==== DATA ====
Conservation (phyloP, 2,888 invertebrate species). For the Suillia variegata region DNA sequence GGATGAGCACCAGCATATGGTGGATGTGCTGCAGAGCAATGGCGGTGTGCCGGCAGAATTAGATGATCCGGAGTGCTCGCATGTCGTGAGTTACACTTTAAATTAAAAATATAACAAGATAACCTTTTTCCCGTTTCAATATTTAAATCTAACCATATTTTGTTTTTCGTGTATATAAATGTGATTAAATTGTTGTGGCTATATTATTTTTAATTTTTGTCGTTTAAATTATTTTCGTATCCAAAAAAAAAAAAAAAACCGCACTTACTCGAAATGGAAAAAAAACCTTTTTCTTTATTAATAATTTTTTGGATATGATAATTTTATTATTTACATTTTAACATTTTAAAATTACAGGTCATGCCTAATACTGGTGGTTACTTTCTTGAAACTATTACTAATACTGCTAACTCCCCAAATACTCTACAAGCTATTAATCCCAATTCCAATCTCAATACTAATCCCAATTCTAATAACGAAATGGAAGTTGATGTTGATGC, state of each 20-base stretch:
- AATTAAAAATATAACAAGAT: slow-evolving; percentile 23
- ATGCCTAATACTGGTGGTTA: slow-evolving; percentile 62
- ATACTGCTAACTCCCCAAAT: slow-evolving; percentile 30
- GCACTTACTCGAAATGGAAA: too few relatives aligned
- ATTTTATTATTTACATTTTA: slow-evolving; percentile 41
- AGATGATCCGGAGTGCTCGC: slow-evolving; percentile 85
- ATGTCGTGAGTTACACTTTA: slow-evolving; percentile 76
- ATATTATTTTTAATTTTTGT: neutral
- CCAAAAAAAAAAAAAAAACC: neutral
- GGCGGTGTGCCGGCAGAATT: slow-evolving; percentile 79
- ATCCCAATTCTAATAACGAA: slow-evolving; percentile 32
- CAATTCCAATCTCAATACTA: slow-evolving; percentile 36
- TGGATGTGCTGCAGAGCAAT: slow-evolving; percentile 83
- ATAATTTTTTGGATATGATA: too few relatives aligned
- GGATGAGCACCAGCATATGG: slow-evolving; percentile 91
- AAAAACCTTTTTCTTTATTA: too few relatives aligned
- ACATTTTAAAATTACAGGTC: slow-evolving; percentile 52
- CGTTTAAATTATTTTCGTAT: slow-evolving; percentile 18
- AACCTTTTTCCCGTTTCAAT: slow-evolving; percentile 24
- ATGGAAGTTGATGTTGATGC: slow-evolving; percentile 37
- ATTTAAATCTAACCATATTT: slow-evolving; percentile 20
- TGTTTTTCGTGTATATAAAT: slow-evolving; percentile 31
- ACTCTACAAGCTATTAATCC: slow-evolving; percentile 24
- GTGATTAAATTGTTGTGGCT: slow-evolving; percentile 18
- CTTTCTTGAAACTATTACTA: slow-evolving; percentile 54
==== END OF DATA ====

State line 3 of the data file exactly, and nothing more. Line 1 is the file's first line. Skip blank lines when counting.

- ATGCCTAATACTGGTGGTTA: slow-evolving; percentile 62